had been arguing, would throw one final snowball at him before he eats dinner. He felt Mrs.
was terrible for me.”(Page 3) Dunny is still very young, and most likely, he has the perception
that the adults should be the strong ones. To hear Mrs. Dempster cry must have been very
emotionally difficult for him. The guilt Dunny experienced, will forever remain with him and his
friend Paul Dempster for the rest of the novel.
When Paul Dempster is old enough to understand, he blames himself for causing his
mother simple mindedness because it was his birth that caused it. The townspeople worsened his
the queer and persistently unfortunate they attached to the unoffending son.”(Page 34) Paul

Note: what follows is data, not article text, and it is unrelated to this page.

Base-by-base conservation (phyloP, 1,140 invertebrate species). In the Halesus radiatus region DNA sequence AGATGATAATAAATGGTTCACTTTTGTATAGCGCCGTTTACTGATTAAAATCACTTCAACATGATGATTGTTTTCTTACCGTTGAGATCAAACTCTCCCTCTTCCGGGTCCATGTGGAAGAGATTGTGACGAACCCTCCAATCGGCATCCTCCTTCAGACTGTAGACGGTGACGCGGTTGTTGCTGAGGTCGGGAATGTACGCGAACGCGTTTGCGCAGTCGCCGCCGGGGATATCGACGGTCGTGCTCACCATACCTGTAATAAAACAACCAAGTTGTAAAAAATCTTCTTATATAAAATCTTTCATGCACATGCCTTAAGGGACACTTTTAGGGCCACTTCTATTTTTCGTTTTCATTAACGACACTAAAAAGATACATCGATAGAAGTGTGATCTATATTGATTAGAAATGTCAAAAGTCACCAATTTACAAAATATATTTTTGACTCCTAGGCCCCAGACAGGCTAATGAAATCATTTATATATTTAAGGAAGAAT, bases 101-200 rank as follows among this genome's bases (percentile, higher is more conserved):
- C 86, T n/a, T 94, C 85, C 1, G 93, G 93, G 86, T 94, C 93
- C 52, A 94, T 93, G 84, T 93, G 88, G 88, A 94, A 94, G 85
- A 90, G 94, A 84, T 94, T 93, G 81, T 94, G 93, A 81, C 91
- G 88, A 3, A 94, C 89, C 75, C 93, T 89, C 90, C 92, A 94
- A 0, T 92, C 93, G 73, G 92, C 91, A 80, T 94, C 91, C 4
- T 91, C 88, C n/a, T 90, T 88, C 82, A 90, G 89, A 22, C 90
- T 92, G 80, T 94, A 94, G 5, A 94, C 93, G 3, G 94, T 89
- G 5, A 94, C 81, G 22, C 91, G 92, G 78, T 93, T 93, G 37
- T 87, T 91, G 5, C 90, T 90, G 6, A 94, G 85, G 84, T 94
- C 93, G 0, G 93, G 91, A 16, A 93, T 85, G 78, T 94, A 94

understands his situation, his guilt then lives with him forever, unlike Percy whose guilt is
Percy Boyd Stauton apparently feels no guilt at all throughout the novel. When Ramsay
tries to confront him with the responsibility, Percy takes no responsibility when he states, “I threw
did not hit Mrs. Dempster which resulted in no guilt until another part of the novel. When
Ramsay encounters Stauton when he is sixty years of age, Percy then for the first time remembers
Ramsay reminded Percy about the incident many years later, he becomes a bully through his guilt.
In Fifth Business, Davies uses guilt to affect the lives of Dunny Ramsay, Paul Dempster
and Percy Boyd Stauton, through the snowball incident. Percy Boyd Stauton keeps his guilt
understand, and blames all of his mother’s problems on himself. Dunny has strong morals due to
his practice in religion which causes him to feel guilt towards many minor things. In conclusion,
Davies, Roberston. Fifth Business. Penguin Books 1996.